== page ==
What Can Your Company Learn from Fast-Growing Startups?
What Can Your Company Learn from Fast-Growing Startups?
Startup businesses continue to find creative ways to evolve rapidly and adapt to market changes with limited resources. They spend a great deal of time and effort researching innovative techniques, finding and testing the best management methods, and implementing the right tools for their teams.
32 percent of executives claim that choosing the right technologies is crucial to achieving future success and growth. Furthermore, 49 percent of executives believe that investing in technology and embracing digital transformation are key areas to focus on within the next three to five years.
The truth is that many medium-sized and enterprise-level businesses can learn from fast-growing startups that have successfully leveraged resources in cost-effective ways. Such ways allow them to spread out their already limited resources without sacrificing overall growth.
In this article, we will discuss the top five ways that your company can learn from fast-growing startups, companies as well as some actionable tips to take them to the next level.
5 Innovative Tips from Startups for Growing Companies
1. Streamline Communications
High-profile startups like GitLab, InVision, Zapier, Buffer, and Basecamp are choosing to build remote-first teams. The number of people working remotely in the United States has risen by nearly 80 percent between 2005 and 2012. And the trend continues to grow.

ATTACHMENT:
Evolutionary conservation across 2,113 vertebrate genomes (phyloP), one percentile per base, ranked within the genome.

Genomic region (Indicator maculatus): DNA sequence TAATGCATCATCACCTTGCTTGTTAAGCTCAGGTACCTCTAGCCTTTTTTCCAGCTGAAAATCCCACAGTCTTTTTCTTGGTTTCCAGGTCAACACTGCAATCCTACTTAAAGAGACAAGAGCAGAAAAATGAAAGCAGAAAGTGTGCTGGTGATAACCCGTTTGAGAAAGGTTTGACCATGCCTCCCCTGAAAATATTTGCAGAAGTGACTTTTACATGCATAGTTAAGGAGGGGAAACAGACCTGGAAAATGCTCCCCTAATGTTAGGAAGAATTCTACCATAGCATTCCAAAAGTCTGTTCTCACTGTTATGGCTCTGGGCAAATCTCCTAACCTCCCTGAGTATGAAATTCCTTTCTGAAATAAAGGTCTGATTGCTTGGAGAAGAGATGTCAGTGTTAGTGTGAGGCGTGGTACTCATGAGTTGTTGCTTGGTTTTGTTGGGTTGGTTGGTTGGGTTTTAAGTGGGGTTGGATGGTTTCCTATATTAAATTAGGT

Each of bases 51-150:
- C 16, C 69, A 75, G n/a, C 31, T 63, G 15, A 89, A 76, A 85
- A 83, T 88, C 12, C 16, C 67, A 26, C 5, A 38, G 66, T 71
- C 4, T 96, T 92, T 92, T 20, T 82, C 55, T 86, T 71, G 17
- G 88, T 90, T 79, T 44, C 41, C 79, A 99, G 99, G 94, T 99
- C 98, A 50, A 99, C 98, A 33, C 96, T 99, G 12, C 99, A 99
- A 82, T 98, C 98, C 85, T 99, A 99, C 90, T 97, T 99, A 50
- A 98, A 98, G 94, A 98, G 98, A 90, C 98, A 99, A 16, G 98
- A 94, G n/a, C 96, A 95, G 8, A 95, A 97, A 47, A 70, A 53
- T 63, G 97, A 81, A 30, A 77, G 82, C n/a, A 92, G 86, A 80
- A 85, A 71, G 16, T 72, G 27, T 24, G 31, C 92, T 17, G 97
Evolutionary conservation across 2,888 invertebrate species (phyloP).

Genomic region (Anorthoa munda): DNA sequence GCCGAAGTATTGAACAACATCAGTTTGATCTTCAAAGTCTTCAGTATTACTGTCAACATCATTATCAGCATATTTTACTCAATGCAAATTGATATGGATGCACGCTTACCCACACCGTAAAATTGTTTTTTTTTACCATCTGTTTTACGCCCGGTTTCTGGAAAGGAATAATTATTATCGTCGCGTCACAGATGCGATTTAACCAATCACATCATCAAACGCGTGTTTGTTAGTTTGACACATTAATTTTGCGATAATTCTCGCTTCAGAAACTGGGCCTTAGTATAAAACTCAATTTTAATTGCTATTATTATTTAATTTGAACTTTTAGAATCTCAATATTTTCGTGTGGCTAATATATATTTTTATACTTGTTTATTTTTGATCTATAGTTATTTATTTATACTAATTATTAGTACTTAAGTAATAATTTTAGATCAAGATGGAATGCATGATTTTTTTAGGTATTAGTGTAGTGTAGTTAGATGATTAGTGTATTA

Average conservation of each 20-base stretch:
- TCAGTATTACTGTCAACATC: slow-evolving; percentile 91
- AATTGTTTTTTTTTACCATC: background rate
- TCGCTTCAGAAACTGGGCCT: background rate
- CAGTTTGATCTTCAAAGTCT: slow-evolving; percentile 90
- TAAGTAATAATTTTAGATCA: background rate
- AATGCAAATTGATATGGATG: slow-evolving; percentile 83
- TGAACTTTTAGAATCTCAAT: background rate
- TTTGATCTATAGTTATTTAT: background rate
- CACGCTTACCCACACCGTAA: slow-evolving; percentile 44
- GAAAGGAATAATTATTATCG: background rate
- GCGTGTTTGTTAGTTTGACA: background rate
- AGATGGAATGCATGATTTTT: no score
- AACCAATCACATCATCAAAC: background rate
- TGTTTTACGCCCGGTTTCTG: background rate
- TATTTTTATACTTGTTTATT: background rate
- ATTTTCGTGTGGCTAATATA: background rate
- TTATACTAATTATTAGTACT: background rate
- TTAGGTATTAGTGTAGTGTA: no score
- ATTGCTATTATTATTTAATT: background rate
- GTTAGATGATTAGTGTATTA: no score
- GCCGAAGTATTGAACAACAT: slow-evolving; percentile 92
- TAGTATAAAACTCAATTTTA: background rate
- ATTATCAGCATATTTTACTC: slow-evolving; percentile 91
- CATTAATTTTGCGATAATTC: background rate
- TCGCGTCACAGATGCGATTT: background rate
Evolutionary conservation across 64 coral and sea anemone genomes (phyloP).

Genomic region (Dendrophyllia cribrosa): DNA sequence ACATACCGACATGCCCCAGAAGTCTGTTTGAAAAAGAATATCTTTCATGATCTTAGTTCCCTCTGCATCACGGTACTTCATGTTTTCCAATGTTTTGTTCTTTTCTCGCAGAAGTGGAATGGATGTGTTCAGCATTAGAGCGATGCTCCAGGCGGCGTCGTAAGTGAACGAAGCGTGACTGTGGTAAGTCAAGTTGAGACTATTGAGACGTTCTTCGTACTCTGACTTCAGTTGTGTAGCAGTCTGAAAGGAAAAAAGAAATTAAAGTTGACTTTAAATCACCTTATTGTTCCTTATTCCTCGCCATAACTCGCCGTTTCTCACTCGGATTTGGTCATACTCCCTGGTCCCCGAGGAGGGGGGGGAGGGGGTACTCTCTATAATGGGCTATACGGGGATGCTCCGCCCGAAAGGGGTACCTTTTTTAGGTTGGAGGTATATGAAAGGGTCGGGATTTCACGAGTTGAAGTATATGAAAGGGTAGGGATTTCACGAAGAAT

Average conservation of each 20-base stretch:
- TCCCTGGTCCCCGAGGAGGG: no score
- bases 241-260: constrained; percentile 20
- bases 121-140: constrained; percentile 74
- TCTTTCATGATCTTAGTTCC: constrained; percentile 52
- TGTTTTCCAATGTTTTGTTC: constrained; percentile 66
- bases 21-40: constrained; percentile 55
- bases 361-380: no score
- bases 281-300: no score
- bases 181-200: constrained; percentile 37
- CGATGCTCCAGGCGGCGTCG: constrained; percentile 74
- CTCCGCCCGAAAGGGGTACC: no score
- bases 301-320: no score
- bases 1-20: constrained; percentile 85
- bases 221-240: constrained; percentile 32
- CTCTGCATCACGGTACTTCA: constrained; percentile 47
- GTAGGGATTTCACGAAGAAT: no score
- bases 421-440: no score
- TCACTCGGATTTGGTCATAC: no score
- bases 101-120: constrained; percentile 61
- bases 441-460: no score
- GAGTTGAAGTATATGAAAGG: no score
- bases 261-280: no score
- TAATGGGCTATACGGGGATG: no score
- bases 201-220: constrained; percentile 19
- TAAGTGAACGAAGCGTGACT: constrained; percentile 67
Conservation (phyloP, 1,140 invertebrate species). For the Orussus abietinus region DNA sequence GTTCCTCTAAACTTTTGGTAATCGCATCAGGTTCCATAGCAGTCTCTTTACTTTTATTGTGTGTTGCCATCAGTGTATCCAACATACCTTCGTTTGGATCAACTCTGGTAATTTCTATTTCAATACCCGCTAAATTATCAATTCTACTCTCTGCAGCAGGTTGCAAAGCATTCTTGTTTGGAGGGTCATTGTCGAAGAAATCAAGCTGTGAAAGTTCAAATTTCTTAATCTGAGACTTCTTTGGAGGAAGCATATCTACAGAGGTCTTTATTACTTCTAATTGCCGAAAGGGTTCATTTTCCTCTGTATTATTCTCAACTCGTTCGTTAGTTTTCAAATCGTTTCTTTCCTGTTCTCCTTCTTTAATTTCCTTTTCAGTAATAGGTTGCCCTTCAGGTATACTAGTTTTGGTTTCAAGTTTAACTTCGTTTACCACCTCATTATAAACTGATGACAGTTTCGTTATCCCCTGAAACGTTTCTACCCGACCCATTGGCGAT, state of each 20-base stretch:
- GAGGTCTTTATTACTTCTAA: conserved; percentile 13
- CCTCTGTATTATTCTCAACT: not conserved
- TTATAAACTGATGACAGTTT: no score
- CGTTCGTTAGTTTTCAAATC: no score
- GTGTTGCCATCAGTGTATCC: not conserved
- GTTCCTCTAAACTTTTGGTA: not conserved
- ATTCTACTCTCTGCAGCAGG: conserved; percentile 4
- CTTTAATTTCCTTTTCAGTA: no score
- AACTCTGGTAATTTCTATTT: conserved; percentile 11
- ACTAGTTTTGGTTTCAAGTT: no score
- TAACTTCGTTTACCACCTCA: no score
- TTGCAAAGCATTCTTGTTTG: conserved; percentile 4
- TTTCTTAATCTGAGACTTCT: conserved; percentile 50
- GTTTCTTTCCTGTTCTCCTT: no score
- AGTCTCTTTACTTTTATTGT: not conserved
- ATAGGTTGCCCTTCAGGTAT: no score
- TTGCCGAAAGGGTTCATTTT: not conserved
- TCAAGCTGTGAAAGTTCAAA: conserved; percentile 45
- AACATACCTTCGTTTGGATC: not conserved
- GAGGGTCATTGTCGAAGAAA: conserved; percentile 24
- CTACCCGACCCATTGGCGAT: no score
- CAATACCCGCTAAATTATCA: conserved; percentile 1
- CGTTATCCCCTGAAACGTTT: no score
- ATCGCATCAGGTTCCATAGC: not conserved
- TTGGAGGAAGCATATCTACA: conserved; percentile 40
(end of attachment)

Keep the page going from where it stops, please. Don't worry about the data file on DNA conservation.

Streamlining communications includes internal communication with team members and external communication with clients, suppliers, and stakeholders. Businesses that don’t have a solid communication plan and tools to streamline it will struggle with growing and scaling.
Furthermore, the risks of miscommunication and misinterpretation can result in project delays. They can even hurt sales and customer relationships over the long term.
The good news is that you can keep the lines of communication open and even streamline communication across multiple channels and applications.
For the majority of companies, email remains the main source of external communications. With the right tools in hand, you can turn email into the teamwork hub. While bringing together internal and external communications, you can also let each team member work from a preferred platform, whether it’s Gmail, Slack, or Trello.
2. Minimize Resource Waste